Company Rides Fast Track Toward Design Success

by WOHe

Company Rides Fast Track Toward Design

By Daina Manning

ENCINITAS, CAOn the weekend, when many other designers are
frantically catching up with their projects, Leslie Cohen races
cars. And Cohen’s dedication to racing has a residual effect on her
design firm she’s not available to work outside of normal business
hours. While some might see this as a detriment, Cohen believes it
has just the opposite effect on her and her business.

She recalls hearing a speaker at a seminar once: He opined that,
if a designer is to be refreshed, on the ball and on top of every
detail, he or she needs to relax and have an outside life. “That
made a big difference,” she remembers. “I stopped working so many
hours, and when I went out on my own, I stopped taking evening or
weekend appointments. If [people] can’t deal with that, then I’ll
walk away from the project. That’s made a huge difference in how
clients treat me if you treat yourself with respect, they’ll treat
you with respect, too.”
Cohen has combined this philosophy with a passion for design that
started very early in life.

“I’ve always designed things, ever since I was a little kid,”
she recalls. “I used to call them busses all the rooms you had in a
house, with swimming pools on the roof! These days, they would be
RVs,” she laughs. “When I got older, I’d take floor plans of new
houses out of the newspaper and fix them. I space planned. I’d
rearrange my bedroom.”

After college, which included both art and business courses, she
detoured from design to work in the computer field, but quickly
returned when she hooked up with a design teacher who was a CKD,
and discovered the wonderful world of kitchen design. “It just
clicked it combined the artistic and the technical.” Her teacher
recommended her to a showroom, which lead to her first job in
“It was totally on commission, so I just started cold calling
architects and contractors,” she remembers. “I was just really
persistent, and started selling projects.” She soon got brought
into the showroom full time and discovered she didn’t really care
for the long, structured hours. After six years gaining experience,
she went out on her own, and hasn’t looked back since. “I had built
up enough of a name for myself that I was busy from that day
[forward],” she says.

Cohen never advertises, but does send out a big mailing of
holiday cards, frequently enters design contests, and participates
in show houses as well as ASID kitchen tours. “I make an effort to
get published and talk to the media,” she elaborates, for instance,
guesting on a local radio show.

Cohen employs a bookkeeper and a design assistant, and is happy
working from her home, though she does have relationships with
several showrooms. Although she’s actively involved in monitoring
installation for her projects, the work itself is the
responsibility of a general contractor who handles the subs. The
contractor is either someone she recommends, or someone the client
picks. “Sometimes, contractors I know bring me on to projects,” she
She believes strongly that pre-qualifying is key to maximizing her
time. “I get lots of phone calls, and I do my qualifying over the
phone,” she notes. “I’ve learned to use the phone as a tool,
because if I went out and saw every person who called, all I would
do is drive around. But [most] of the people who call aren’t really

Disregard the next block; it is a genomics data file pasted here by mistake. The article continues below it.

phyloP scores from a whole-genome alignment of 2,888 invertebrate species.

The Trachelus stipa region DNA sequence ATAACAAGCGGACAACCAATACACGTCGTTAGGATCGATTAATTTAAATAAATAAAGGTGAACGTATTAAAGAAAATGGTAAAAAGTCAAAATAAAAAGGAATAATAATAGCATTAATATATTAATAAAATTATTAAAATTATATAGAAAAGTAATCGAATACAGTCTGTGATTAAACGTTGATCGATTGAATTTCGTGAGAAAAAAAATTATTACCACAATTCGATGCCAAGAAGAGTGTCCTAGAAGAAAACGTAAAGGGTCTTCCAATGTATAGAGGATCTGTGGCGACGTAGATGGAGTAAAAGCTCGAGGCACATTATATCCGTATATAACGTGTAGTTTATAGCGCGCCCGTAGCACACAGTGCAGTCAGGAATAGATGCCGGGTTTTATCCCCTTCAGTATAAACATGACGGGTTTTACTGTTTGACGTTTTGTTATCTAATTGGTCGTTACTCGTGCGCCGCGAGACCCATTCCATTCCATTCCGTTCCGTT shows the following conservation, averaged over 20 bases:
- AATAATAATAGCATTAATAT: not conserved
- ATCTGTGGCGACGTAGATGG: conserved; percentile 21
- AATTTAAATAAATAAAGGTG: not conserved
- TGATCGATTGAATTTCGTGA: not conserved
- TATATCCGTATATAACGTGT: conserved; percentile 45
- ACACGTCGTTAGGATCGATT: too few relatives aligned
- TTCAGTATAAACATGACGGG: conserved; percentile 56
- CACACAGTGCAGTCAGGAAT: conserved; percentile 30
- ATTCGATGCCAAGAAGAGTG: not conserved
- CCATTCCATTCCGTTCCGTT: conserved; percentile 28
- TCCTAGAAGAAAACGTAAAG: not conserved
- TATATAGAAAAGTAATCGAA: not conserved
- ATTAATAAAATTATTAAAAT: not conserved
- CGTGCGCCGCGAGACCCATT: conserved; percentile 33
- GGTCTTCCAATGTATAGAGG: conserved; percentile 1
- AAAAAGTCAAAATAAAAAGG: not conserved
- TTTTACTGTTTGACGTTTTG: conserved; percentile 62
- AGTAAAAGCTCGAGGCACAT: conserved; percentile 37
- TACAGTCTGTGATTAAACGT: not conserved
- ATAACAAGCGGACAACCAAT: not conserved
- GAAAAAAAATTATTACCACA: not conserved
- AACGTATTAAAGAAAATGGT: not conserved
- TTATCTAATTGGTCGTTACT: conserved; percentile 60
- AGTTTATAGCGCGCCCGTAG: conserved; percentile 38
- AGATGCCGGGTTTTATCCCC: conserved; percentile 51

my clients. So I ask a lot of questions how they found me, when
they need to get started, etc., because most times I’m not
available to start something right away.

“I try to find out what the scope of work is, and the quality
level,” she continues. Cohen will only do complete remodels, or new
construction. “If they’re saying, we want new counters and to
reface the cabinets, I don’t do that.”

Another must when pre-qualifying someone: “I always discuss
budget on the phone, because I do higher-end projects and my design
fees are not inexpensive,” says Cohen.

She notes that, a lot of the time, people have no idea how much,
for instance, high-end appliances cost. “I’m looking to see if
their budget is realistic. A lot of them can’t afford to do the
projects they want,” Cohen elaborates. She adds,

“You have to develop some kind of trust and rapport, because
people don’t want to tell you their budget over the phone they’re
afraid you’re going to take advantage of them.”

Cohen will also sometimes turn down a project because she senses
there will be a personality conflict with the client. “You have to
go a lot off your intuition,” she says. “I want to enjoy what I’m
doing. I’m looking for people who respect my work and my time.”

Client taste, however, is not a factor in whether or not Cohen
will take a project. “I am trying to make my clients happy I don’t
have a distinct style. I enjoy being challenged and working with
different styles. I like is when my clients call me up after
Thanksgiving, and it’ll be the first time the client has made a big
dinner, and she’ll say, ‘Oh my God, this is working so well, and
it’s so much fun!’ I soak all that up.

“Some people think I only do [modern] because my contemporary
work has been published so much. But, I also love very traditional
interiors. The only thing I won’t do is cutesy country,” she
concludes. “The bunny rabbit duck thing? That is just not me!”

Leslie Cohen Design 

LOCATION: Encinitas, CA
PRINCIPALS: Leslie Cohen,
By appointment only
Neil Kelly Cabinets, Wm Ohs, Neff Kitchens and Crystal Cabinet
SPECIALTY: High-end kitchen design projects
“I want to enjoy what I’m doing. I’m looking for [clients] who
respect my work and my time.”

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